Thursday, May 28, 2015

Testing a Lambda Architecture in a single JVM

Lambda Architecture
 has become very fashionable but how best to test it in a single JVM?

Basically, Lambda Architecture is composed of three layers.

- a large store of data (eg, HDFS) against which you can run batch jobs
- real time data processing (eg, Spark Streaming)
- a fast access layer (eg, Cassandra)

Ideally, you want to code such that your integration tests can be run in your IDE with no additional systems needed. This can be done as follows.


Hadoop has a MiniCluster that facilitates testing. Pulling it into your project is simply a matter of adding a dependency to your pom.xml (see here). Note: I had to do some fiddly hacks to get it working with my Windows machines without installing binaries.

Once you have changed your POM, you can use it with:

import org.apache.hadoop.conf.Configuration
import org.apache.hadoop.hdfs.{DistributedFileSystem, MiniDFSCluster}
import java.nio.file.Files
    val baseDir           = Files.createTempDirectory("tests").toFile.getAbsoluteFile
    val conf              = new Configuration()
    conf.set(MiniDFSCluster.HDFS_MINIDFS_BASEDIR, baseDir.getAbsolutePath)
    val builder           = new MiniDFSCluster.Builder(conf)
    val hdfsCluster       =
    val distributedFS     = hdfsCluster.getFileSystem
    val hdfsUri           = "hdfs://" + hdfsCluster.getNameNodePort + "/"

Spark Streaming

There is an excellent article on how to use Spark Streaming in you integration tests here. Given a SparkContext, you can parallelize any data you have in memory and test against that as in the link.

But, if you want to run against a real Kafka instance, you want code that looks something like the following. Let's say we're dealing just with Strings. You can add your own compression etc later. But let's define the following:

  type KeyType                                  = String
  type ValueType                                = String
  type RddKeyValue                              = (KeyType, ValueType)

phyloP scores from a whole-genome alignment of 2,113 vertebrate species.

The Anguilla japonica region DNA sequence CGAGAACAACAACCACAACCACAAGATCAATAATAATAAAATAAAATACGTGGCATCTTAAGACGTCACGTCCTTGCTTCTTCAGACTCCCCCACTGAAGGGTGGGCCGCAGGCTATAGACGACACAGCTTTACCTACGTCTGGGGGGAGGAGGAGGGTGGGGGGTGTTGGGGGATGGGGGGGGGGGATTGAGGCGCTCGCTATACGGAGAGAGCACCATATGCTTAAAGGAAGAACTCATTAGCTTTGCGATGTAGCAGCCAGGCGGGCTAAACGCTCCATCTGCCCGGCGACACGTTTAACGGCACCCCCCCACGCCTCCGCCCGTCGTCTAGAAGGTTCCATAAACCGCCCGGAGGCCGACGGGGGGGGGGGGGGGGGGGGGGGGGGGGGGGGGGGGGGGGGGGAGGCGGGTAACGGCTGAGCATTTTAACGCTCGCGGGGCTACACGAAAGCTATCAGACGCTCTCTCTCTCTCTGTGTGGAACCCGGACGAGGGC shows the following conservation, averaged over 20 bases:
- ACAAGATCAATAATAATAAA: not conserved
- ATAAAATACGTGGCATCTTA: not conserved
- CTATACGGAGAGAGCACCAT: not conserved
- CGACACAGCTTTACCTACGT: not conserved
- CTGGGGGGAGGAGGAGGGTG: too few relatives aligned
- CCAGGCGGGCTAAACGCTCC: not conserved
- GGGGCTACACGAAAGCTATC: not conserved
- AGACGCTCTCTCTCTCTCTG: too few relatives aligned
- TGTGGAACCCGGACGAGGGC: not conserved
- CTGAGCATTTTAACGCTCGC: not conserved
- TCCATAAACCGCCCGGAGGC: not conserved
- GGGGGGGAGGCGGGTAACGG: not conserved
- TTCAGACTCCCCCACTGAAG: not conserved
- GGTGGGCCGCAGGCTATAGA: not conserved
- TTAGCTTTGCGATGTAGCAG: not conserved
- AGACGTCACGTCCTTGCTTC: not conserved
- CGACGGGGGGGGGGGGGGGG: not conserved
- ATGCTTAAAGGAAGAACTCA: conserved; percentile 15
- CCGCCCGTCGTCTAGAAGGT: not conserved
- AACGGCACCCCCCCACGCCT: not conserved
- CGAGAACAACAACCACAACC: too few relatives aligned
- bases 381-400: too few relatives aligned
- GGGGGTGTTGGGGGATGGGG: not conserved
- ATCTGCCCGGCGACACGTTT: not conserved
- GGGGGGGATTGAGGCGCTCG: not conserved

Now assume we have Kafka and Zookeeper up and running. We'll need a function that takes the Kafka stream:

import org.apache.spark.streaming.dstream.DStream

import org.apache.hadoop.mapreduce.lib.output.TextOutputFormat

import org.apache.hadoop.mapred.JobConf
  def handler(path: String): (DStream[(KeyType, ValueType)]) => Unit = {
    stream =>
      stream.foreachRDD { rdd =>
        if (rdd.count() > 0) {
          // do what you need to do here.
          // After, we save the data to HDFS so:
            classOf[TextOutputFormat[KeyType, ValueType]],

  def createHdfsPersistenceJobConf: JobConf = {
    val jobConf = new JobConf


Note: this createHdfsPersistenceJobConf method must be a separate method in an object otherwise you'll see runtime messages such as:

NotSerializableException: org.apache.hadoop.mapred.JobConf

because it will otherwise have a reference to its enclosing function.

Now, we need a function that kicks the whole streaming process off:

import org.apache.spark.streaming.StreamingContext
import org.apache.spark.streaming.kafka.KafkaUtils

import kafka.serializer.StringDecoder
  def creatingFunc(checkpointFolder: String): () => StreamingContext = () => {
    val conf                           = new SparkConf().setMaster("local[*]").setAppName("myAppName")
        .set("spark.serializer", "org.apache.spark.serializer.KryoSerializer")

    val streamingContext               = new StreamingContext(conf, Duration(3000))

    val dStream: InputDStream[(String, String)] = KafkaUtils.createDirectStream[KeyType, ValueType, StringDecoder, StringDecoder](streamingContext,


Then tell Spark Streaming to start using this function:

  val checkpointFolder  = hdfsUri + "checkpoint_directory"
  val streamingContext  = StreamingContext.getOrCreate(checkpointFolder, creatingFunc(checkpointFolder))


The handler will be called first at the StreamingContext.getOrCreate and then as Spark Streaming polls the stream.

Note that HDFS is also used for Kafka's checkpointing. Upon failure, the checkpoint directory holds all information needed to keep going. For this reason, you want your functions to be idempotent as there is a possibility that a message in the stream may be processed again.

One final note: Spark fires up a Jetty instance as an admin tool. This was initially giving me:

class "javax.servlet.FilterRegistration"'s signer information does not match signer information of other classes in the same package

errors when I used:


  So, you need to make sure your dependency on Jetty (org.eclipse.jetty.orbit:javax.servlet:jar:3.0.0.v201112011016 for me) is the first in your classpath.

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